- J. K. Aggarwal, Q. Cai, Human Motion Analysis: A Review, Computer Vision and Image Understanding, Vol. 73, No. 3, 1999
- Pavlovic, Vladimir I.; Sharma, Rajeev; Huang, Thomas S. (1997). "Visual Interpretation of Hand Gestures for Human-Computer Interaction: A Review" (PDF). IEEE Transactions on Pattern Analysis and Machine Intelligence.
- Picard, Rosalind (1998). Affective Computing. MIT.
- Larsen JT, Norris CJ, Cacioppo JT, "Effects of positive and negative affect on electromyographic activity over zygomaticus major and corrugator supercilii", (September 2003)
- Ritendra Datta, Dhiraj Joshi, Jia Li and James Z. Wang, Studying Aesthetics in Photographic Images Using a Computational Approach, Lecture Notes in Computer Science, vol. 3953, Proceedings of the European Conference on Computer Vision, Part III, pp. 288-301, Graz, Austria, May 2006.
- S. Asteriadis, P. Tzouveli, K. Karpouzis, S. Kollias (2009). "Estimation of behavioral user state based on eye gaze and head pose—application in an e-learning environment". Multimedia Tools and Applications. Springer. 41 (3): 469–493. doi:10.1007/s11042-008-0240-1.
- Yonck, Richard (2017). Heart of the Machine: Our Future in a World of Artificial Emotional Intelligence. New York: Arcade Publishing. pp. 150–153. ISBN 9781628727333. OCLC 956349457.
- "In-Car Facial Recognition Detects Angry Drivers To Prevent Road Rage". Gizmodo. 30 August 2018.
- Janssen, Joris H.; van den Broek, Egon L. (July 2012). "Tune in to Your Emotions: A Robust Personalized Affective Music Player". User Modeling and User-Adapted Interaction. 22 (3): 255–279. doi:10.1007/s11257-011-9107-7. Retrieved 29 March 2016.
- "Mona Lisa: Smiling? Computer Scientists Develop Software That Evaluates Facial Expressions". ScienceDaily. 1 August 2006. Archived from the original on 19 October 2007.
- Projects in Affective Computing
- Shanahan, James; Qu, Yan; Wiebe, Janyce (2006). Computing Attitude and Affect in Text: Theory and Applications. Dordrecht: Springer Science & Business Media. p. 94. ISBN 1402040261.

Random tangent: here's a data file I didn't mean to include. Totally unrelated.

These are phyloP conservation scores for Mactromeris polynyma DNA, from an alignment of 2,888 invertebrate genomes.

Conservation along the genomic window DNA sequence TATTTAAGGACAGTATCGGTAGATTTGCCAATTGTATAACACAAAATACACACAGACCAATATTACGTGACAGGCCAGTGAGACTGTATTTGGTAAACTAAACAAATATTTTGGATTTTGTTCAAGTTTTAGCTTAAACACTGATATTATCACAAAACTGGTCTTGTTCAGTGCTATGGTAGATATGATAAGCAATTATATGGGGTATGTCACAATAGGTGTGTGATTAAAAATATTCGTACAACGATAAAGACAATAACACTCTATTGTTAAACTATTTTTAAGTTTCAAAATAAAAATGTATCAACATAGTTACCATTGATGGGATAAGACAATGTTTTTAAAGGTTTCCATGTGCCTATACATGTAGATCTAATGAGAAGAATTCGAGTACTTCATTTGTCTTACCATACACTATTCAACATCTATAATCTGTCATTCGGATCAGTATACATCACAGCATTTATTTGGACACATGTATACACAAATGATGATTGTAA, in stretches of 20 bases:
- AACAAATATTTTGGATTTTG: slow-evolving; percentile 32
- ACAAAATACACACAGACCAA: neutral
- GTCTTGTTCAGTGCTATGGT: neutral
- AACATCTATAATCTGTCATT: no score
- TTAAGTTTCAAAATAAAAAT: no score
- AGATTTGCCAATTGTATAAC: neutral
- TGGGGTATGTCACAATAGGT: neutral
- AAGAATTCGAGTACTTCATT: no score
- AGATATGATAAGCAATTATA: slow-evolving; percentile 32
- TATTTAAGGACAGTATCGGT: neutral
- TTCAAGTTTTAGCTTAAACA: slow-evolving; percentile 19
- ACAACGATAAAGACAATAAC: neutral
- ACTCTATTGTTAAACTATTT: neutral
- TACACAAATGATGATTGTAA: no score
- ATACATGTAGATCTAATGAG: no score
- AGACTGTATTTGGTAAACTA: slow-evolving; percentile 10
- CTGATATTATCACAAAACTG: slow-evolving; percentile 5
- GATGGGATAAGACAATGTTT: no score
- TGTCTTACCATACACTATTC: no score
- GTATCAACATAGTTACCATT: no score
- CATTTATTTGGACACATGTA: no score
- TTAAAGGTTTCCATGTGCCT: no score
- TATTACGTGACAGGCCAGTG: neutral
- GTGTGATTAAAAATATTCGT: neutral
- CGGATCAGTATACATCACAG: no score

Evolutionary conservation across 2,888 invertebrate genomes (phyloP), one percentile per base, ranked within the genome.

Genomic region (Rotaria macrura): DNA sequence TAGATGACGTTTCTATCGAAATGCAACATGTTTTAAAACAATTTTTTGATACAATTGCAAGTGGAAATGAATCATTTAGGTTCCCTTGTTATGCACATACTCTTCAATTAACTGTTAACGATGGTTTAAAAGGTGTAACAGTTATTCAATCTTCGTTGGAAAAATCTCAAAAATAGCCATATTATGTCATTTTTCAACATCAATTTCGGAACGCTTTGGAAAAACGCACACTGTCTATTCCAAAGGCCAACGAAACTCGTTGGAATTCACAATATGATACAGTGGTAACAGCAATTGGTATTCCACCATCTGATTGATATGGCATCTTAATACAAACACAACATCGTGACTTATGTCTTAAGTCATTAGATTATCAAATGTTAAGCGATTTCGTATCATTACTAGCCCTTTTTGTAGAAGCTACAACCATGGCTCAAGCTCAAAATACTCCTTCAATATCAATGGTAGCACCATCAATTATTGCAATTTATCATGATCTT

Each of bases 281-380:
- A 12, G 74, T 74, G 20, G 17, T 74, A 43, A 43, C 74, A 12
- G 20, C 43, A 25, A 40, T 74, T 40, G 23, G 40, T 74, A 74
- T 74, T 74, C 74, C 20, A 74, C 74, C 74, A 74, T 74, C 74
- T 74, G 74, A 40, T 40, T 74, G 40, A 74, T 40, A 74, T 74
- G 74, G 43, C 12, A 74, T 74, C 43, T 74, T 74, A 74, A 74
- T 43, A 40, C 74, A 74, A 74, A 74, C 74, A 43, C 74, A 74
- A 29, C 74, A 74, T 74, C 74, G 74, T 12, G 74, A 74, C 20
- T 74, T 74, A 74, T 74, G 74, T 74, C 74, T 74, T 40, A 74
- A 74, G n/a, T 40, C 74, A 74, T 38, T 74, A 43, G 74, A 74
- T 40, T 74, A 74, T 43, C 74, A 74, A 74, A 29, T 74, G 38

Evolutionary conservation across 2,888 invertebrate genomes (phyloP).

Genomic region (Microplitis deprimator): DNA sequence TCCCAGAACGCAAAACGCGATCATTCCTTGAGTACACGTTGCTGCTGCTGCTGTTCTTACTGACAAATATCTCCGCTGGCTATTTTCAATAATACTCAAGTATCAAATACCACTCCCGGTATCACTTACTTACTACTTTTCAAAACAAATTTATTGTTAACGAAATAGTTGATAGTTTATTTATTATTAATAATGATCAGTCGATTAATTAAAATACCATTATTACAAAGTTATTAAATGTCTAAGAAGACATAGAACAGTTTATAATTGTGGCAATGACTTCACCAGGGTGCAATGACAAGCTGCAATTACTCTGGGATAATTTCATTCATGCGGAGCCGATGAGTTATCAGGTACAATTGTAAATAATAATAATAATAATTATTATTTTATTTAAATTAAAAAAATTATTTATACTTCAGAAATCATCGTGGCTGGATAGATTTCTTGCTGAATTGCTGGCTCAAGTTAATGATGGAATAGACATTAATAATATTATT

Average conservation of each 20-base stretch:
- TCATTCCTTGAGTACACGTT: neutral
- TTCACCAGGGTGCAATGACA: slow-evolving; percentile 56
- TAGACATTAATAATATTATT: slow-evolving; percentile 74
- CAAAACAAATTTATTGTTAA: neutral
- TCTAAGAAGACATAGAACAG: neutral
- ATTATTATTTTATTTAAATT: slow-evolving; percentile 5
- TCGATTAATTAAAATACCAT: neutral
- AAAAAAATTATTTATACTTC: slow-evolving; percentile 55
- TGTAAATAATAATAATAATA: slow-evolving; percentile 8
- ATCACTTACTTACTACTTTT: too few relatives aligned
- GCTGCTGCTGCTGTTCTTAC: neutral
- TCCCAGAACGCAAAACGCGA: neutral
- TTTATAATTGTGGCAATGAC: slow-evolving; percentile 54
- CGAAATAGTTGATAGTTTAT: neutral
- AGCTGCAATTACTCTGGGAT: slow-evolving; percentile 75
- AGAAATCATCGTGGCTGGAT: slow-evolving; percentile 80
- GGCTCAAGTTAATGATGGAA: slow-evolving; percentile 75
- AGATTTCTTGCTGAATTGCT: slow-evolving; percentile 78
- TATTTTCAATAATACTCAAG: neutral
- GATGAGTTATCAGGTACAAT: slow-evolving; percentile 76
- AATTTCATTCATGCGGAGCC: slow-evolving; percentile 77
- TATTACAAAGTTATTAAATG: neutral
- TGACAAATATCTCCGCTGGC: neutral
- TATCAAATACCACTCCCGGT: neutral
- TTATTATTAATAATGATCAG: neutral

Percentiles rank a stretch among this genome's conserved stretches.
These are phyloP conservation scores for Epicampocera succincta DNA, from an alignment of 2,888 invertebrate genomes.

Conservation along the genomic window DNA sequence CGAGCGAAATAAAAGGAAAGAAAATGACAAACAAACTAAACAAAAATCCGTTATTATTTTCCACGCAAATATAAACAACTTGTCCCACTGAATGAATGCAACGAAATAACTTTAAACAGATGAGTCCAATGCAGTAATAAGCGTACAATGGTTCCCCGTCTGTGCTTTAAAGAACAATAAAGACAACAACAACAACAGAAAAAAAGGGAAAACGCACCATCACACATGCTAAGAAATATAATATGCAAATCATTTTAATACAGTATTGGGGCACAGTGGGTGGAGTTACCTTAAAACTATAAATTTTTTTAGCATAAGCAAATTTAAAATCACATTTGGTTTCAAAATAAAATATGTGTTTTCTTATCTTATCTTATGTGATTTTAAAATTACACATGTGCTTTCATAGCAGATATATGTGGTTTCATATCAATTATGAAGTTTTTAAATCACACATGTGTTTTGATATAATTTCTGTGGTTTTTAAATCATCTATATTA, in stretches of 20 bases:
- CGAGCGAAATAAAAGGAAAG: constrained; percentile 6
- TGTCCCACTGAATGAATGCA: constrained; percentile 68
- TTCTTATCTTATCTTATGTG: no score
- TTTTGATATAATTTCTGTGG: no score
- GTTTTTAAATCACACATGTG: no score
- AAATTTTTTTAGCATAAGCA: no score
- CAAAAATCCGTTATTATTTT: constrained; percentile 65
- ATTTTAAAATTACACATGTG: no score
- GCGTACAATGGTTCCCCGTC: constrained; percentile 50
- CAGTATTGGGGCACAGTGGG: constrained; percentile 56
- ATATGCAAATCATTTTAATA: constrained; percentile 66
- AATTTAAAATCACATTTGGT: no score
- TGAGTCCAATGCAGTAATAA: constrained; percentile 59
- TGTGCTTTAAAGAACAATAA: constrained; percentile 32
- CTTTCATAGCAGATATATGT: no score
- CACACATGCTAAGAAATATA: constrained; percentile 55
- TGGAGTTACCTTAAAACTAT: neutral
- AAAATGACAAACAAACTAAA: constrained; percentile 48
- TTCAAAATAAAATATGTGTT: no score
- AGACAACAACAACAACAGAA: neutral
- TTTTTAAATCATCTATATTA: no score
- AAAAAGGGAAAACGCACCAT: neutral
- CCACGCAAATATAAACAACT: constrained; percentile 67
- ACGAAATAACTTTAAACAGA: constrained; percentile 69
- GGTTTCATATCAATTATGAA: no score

- Gilleade, Kiel Mark; Dix, Alan; Allanson, Jen (2005). Affective Videogames and Modes of Affective Gaming: Assist Me, Challenge Me, Emote Me (PDF). Proc. DiGRA Conf. Archived from the original (PDF) on 2015-04-06. Retrieved 2016-12-10.
- Sykes, Jonathan; Brown, Simon (2003). Affective gaming: Measuring emotion through the gamepad. CHI '03 Extended Abstracts on Human Factors in Computing Systems. CiteSeerX 10.1.1.92.2123. doi:10.1145/765891.765957. ISBN 1581136374.
- Nijholt, Anton; Plass-Oude Bos, Danny; Reuderink, Boris (2009). "Turning shortcomings into challenges: Brain–computer interfaces for games". Entertainment Computing. 1 (2): 85–94. doi:10.1016/j.entcom.2009.09.007.
- Reuderink, Boris; Nijholt, Anton; Poel, Mannes (2009). Affective Pacman: A Frustrating Game for Brain-Computer Interface Experiments. Intelligent Technologies for Interactive Entertainment (INTETAIN). pp. 221–227. doi:10.1007/978-3-642-02315-6_23. ISBN 978-3-642-02314-9.
- Khandaker, M (2009). "Designing affective video games to support the social-emotional development of teenagers with autism spectrum disorders". Studies in health technology and informatics. 144: 37–9. PMID 19592726.
- Battarbee, Katja; Koskinen, Ilpo (2005). "Co-experience: user experience as interaction" (PDF). CoDesign. 1 (1): 5–18. doi:10.1080/15710880412331289917.
- Picard, Rosalind (1997). Affective Computing. Cambridge, MA: MIT Press. p. 1.
- Boehner, Kirsten; DePaula, Rogerio; Dourish, Paul; Sengers, Phoebe (2007). "How emotion is made and measured". International Journal of Human-Computer Studies. 65 (4): 275–291. doi:10.1016/j.ijhcs.2006.11.016.
- Boehner, Kirsten; DePaula, Rogerio; Dourish, Paul; Sengers, Phoebe (2005). "Affection: From Information to Interaction". Proceedings of the Aarhus Decennial Conference on Critical Computing: 59–68.
- Hook, Kristina; Staahl, Anna; Sundstrom, Petra; Laaksolahti, Jarmo (2008). "Interactional empowerment" (PDF). Proc. CHI: 647–656.
- Hudlicka, Eva (2003). "To feel or not to feel: The role of affect in human-computer interaction". International Journal of Human-Computer Studies. 59 (1–2): 1–32. CiteSeerX 10.1.1.180.6429. doi:10.1016/s1071-5819(03)00047-8.
- Scherer, Klaus R; Banziger, T; Roesch, Etienne B (2010). A blueprint for affective computing: a sourcebook. Oxford: Oxford University Press.
- Affective Computing Research Group at the MIT Media Laboratory
- Computational Emotion Group at USC
- Emotive Computing Group at the University of Memphis
- 2011 International Conference on Affective Computing and Intelligent Interaction
- Brain, Body and Bytes: Psychophysiological User Interaction CHI 2010 Workshop (10-15, April 2010)
- International Journal of Synthetic Emotions
- IEEE Transactions on Affective Computing (TAC)
- Renu Nagpal, Pooja Nagpal and Sumeet Kaur, "Hybrid Technique for Human Face Emotion Detection" International Journal of Advanced Computer Science and Applications(IJACSA), 1(6), 2010
- openSMILE: popular state-of-the-art open-source toolkit for large-scale feature extraction for affect recognition and computational paralinguistics